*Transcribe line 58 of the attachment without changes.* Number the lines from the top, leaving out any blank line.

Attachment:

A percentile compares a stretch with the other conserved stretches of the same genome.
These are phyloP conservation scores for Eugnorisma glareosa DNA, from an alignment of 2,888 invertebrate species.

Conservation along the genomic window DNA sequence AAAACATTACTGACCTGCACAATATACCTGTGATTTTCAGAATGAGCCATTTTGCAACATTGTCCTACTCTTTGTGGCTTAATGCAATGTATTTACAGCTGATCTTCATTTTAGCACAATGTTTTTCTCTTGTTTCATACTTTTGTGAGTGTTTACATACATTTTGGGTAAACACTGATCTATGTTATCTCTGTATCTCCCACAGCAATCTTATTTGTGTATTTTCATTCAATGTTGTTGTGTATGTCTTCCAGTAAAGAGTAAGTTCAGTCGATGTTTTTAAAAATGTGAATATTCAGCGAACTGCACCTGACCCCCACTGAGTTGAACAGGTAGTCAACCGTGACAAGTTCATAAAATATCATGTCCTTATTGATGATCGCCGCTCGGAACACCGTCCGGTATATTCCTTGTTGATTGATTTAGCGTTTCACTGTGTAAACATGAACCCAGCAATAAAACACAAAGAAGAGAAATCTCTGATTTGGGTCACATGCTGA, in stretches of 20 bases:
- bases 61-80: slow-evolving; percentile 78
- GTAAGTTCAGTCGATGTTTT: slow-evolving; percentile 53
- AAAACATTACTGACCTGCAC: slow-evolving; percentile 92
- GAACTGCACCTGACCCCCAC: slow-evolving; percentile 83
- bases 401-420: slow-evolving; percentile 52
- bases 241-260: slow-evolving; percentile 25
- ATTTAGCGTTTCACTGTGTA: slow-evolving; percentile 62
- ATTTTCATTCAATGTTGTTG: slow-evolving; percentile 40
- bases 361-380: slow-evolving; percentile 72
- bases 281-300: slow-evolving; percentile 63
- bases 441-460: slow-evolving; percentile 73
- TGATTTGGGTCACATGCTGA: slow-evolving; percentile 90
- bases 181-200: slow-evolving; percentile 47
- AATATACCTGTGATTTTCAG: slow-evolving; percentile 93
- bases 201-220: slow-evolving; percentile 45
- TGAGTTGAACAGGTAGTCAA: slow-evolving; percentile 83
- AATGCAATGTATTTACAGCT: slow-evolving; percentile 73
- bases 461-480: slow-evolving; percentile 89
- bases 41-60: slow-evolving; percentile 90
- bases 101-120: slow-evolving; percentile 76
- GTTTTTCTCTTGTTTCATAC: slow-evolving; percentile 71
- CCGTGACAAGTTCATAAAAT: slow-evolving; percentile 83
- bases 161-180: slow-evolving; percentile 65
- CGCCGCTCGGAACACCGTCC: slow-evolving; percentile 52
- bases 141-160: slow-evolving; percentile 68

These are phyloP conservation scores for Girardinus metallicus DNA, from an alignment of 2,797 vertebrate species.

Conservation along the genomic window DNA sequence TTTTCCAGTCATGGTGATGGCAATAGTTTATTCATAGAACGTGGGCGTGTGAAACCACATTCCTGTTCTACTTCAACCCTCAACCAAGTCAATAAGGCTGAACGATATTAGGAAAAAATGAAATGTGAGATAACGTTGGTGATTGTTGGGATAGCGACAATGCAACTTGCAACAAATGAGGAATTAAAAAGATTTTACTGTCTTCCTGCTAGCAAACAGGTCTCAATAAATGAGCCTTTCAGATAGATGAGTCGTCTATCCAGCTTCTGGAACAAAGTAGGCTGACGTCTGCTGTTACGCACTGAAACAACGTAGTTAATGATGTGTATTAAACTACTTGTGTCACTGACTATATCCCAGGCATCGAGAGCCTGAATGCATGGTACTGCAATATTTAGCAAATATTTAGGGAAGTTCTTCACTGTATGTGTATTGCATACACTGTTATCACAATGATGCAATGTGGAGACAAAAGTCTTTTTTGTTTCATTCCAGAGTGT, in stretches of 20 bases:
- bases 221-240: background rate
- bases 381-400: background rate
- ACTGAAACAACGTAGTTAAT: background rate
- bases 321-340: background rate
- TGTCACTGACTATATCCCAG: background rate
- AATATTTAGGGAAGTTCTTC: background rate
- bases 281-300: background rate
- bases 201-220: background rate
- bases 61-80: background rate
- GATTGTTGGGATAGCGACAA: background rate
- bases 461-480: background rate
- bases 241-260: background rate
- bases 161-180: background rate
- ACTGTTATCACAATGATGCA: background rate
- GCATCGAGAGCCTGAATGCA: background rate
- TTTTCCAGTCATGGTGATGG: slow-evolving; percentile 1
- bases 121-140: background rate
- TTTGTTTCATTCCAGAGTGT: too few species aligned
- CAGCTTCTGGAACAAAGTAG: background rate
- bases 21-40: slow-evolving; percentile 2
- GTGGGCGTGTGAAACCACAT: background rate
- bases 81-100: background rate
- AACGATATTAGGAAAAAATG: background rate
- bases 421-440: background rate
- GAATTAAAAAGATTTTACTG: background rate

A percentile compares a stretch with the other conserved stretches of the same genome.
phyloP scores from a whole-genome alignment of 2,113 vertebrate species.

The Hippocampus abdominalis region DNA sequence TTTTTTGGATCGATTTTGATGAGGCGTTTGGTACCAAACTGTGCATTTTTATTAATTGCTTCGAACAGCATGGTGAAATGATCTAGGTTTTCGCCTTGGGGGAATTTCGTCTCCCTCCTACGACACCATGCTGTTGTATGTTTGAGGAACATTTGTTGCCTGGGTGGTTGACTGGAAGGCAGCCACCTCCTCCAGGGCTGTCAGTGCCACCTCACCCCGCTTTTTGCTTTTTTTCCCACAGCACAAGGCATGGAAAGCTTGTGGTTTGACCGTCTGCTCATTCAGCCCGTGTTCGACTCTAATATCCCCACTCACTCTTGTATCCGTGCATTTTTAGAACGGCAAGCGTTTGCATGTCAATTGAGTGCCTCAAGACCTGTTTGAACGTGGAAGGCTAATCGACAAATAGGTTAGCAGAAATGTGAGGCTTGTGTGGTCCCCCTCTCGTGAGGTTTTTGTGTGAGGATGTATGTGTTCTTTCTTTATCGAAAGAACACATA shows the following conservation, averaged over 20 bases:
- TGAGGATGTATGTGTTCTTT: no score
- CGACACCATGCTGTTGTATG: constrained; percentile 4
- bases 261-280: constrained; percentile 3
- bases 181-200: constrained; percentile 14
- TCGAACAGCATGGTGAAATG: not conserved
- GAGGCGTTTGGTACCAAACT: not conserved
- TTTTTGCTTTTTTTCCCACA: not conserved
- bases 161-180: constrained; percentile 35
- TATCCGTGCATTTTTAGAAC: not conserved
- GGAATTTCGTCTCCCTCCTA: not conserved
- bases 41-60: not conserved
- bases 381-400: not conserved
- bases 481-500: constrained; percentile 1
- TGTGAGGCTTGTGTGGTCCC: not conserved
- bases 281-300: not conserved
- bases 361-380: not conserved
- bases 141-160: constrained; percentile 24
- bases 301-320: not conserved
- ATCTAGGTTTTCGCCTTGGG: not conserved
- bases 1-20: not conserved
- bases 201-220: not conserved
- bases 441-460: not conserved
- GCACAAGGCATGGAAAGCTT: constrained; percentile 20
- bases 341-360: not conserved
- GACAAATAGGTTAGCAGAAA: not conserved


The Hippocampus abdominalis region DNA sequence TTTTTTGGATCGATTTTGATGAGGCGTTTGGTACCAAACTGTGCATTTTTATTAATTGCTTCGAACAGCATGGTGAAATGATCTAGGTTTTCGCCTTGGGGGAATTTCGTCTCCCTCCTACGACACCATGCTGTTGTATGTTTGAGGAACATTTGTTGCCTGGGTGGTTGACTGGAAGGCAGCCACCTCCTCCAGGGCTGTCAGTGCCACCTCACCCCGCTTTTTGCTTTTTTTCCCACAGCACAAGGCATGGAAAGCTTGTGGTTTGACCGTCTGCTCATTCAGCCCGTGTTCGACTCTAATATCCCCACTCACTCTTGTATCCGTGCATTTTTAGAACGGCAAGCGTTTGCATGTCAATTGAGTGCCTCAAGACCTGTTTGAACGTGGAAGGCTAATCGACAAATAGGTTAGCAGAAATGTGAGGCTTGTGTGGTCCCCCTCTCGTGAGGTTTTTGTGTGAGGATGTATGTGTTCTTTCTTTATCGAAAGAACACATA shows the following conservation, averaged over 20 bases: